Starting clicker training

Discussion in 'Clicker Training' started by ohthatcat, Apr 11, 2017.

  1. JulieT

    JulieT Registered Users

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    Sure, of course if you are using a lure to get a dog to sit and so on, of course fade the lure quickly because otherwise you can't get a dog to sit without a treat. :rolleyes:

    But there are lots of areas where people confuse a lure with a bribe and so quit using food (or toy) lures (or 'reverse lures' where food is used as both an offered reward and a distraction) far faster than then they should.

    For example: I wasted a HUGE amount of time trying to get a straight sit at heel by shaping when I should have lured for much longer, and even when I didn't get an incremental improvement still used the delivery of the treat as an incentive to swing the bum in (instead of out) on less ideal behaviour because that got me a better result next time.

    The placement of the delivery of the treat is just so much more important, I think.
     
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  2. ohthatcat

    ohthatcat Registered Users

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    I've caught myself doing this once in a while - then I see where her eyes are and I'm like DAMN lol.

    So, is a clicker a solution to end that bribery or no?

    Sunny
     
  3. Jojo83

    Jojo83 Registered Users

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    As far as I'm aware most of the members of the forum are 'pet owners', and that is not a dis-respectful term, not professional trainers. I know Emily's work very well and am happy to use it with clients but not many owners have expressed a need to train a behaviour that required 3 minutes of continous luring; if they do in the future I would be only to happy to assist a la Larlham
     
  4. Jojo83

    Jojo83 Registered Users

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    Such a common problem. I prefer not to work with a treat pouch but have a tub of treats on a surface out of reach of dog's and encourage people to mark the behaviour wait a second or two and then reach for the treat. After all the dog already knows a treat is coming by having got the marker :)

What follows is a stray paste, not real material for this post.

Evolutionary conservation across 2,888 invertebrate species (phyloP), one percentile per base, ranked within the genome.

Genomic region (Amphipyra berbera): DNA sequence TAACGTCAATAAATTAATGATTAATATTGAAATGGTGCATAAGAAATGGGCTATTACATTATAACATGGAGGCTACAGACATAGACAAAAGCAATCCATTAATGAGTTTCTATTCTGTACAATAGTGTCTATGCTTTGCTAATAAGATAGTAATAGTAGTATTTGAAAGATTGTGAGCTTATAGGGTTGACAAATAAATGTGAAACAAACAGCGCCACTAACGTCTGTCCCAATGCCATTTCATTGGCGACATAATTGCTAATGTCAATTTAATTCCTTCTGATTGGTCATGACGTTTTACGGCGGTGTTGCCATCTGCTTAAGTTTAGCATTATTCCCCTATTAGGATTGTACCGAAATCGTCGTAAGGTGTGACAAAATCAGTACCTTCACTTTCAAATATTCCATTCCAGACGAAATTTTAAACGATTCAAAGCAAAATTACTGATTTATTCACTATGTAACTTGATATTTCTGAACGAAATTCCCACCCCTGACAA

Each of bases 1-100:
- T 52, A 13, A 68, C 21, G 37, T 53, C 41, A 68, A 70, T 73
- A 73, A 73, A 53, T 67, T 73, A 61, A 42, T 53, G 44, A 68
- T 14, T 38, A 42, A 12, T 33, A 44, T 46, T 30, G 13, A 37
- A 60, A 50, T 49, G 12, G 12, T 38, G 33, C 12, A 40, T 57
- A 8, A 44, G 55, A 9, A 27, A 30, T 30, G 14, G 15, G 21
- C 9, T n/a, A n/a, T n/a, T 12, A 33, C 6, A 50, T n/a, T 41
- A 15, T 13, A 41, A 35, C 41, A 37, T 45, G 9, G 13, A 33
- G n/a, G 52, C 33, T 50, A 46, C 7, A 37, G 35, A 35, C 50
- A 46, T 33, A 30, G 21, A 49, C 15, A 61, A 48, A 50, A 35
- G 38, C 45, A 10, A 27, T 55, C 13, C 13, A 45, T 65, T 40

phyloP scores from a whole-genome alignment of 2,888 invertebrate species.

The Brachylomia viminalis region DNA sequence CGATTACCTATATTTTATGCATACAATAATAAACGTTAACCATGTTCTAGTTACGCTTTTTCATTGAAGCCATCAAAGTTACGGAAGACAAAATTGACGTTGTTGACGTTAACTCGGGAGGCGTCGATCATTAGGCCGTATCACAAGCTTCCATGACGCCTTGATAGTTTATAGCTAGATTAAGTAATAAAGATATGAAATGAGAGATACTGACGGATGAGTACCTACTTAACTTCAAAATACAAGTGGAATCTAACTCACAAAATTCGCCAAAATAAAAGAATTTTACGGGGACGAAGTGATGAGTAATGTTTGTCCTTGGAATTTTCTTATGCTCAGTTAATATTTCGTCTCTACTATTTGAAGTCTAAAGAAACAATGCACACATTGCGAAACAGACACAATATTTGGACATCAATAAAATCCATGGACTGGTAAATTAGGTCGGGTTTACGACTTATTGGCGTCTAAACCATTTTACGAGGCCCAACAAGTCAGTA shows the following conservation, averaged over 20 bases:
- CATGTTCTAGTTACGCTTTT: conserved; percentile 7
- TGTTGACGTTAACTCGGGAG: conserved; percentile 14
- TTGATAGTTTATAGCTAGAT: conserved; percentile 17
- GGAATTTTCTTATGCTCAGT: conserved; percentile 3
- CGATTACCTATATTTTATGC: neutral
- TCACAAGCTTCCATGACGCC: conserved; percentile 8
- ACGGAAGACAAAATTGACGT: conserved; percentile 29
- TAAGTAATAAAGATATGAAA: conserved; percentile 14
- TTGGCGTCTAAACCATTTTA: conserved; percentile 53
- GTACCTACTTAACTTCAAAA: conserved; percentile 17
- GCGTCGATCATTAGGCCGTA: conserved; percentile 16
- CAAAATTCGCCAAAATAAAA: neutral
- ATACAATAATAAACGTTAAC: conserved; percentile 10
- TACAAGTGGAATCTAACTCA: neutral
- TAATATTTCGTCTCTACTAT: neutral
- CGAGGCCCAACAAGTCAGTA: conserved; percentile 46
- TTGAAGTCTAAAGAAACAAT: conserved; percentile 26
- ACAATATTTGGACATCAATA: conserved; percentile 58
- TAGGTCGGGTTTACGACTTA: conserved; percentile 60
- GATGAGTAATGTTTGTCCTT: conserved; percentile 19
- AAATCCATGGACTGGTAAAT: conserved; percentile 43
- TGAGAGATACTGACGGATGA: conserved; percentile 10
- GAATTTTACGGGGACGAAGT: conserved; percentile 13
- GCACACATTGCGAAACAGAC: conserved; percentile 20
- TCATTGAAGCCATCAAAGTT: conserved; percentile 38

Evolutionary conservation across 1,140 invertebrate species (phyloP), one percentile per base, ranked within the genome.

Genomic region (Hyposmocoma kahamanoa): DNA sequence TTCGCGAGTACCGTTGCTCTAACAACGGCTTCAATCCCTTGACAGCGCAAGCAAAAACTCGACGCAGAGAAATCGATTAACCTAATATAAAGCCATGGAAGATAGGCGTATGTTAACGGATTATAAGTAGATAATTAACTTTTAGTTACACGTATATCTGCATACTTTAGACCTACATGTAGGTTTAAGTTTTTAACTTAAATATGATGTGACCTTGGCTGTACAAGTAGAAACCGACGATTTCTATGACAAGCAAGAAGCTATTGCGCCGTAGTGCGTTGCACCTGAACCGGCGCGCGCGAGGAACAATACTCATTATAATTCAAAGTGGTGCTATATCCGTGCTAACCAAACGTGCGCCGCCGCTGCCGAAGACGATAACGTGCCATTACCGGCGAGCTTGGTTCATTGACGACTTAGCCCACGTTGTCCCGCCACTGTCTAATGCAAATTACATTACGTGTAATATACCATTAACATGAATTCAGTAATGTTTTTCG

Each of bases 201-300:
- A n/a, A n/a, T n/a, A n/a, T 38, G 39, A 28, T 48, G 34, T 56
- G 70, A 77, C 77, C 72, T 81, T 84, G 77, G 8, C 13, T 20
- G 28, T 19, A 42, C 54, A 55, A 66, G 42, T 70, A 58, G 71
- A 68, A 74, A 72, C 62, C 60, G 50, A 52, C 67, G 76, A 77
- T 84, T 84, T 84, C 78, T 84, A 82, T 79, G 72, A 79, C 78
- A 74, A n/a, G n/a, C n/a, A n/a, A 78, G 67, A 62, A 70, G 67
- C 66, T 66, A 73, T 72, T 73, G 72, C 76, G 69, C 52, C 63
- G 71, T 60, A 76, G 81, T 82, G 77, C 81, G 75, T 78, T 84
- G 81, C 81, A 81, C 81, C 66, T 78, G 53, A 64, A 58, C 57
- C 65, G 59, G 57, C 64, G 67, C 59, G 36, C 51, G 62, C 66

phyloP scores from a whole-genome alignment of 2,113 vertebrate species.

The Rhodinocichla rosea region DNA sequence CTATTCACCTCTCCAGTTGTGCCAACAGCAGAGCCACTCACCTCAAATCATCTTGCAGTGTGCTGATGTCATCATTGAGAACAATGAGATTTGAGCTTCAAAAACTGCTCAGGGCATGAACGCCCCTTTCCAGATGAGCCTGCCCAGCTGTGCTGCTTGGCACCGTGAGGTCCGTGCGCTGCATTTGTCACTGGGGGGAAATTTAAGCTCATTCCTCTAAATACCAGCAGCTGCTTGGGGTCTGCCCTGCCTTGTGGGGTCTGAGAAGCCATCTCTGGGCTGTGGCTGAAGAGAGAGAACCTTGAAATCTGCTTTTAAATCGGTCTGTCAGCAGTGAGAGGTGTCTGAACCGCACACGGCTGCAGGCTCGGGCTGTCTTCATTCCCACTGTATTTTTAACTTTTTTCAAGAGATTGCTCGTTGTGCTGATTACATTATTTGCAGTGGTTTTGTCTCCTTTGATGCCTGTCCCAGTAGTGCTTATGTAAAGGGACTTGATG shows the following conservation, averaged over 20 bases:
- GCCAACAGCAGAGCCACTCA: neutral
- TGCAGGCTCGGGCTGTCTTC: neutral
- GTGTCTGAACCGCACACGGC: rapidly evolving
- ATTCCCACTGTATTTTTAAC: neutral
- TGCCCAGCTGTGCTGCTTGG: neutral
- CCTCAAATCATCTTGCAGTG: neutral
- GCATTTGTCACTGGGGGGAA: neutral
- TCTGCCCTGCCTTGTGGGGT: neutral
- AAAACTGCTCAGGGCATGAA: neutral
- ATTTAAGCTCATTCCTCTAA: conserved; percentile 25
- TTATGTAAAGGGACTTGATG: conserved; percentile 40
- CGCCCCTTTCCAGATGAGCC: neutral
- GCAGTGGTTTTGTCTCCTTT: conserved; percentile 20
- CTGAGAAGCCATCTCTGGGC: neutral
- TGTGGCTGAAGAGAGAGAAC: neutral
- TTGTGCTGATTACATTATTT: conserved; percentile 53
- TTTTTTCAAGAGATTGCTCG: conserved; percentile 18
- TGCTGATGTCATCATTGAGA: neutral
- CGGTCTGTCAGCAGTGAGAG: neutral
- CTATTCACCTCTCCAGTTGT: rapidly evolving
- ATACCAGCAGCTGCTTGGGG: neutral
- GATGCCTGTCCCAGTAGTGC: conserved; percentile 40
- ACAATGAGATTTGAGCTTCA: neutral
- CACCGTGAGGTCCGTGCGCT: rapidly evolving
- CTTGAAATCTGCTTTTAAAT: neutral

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  5. ohthatcat

    ohthatcat Registered Users

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    Maybe I should do that - it's hard because I wear the treat bag and it makes it so much easier. It's obvious that she knows when my hand is going for it, though!

    Am I sabotaging the effort or should the clicker mark the behavior? Now I'm unsure.

    Sunny
     
  6. edzbird

    edzbird Registered Users

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    The clicker should mark the behaviour. Why not add a variable delay after the click before dipping in your bag? I vary it between wearing a treat bag and having the treats set on the side.
     
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  7. charlie

    charlie Registered Users

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    I do this too :) x
     
  8. Oberon

    Oberon Supporting Member Forum Supporter

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    If you're not using a clicker or a marker just make sure you move your hands towards the treats only after you get the behaviour you cued.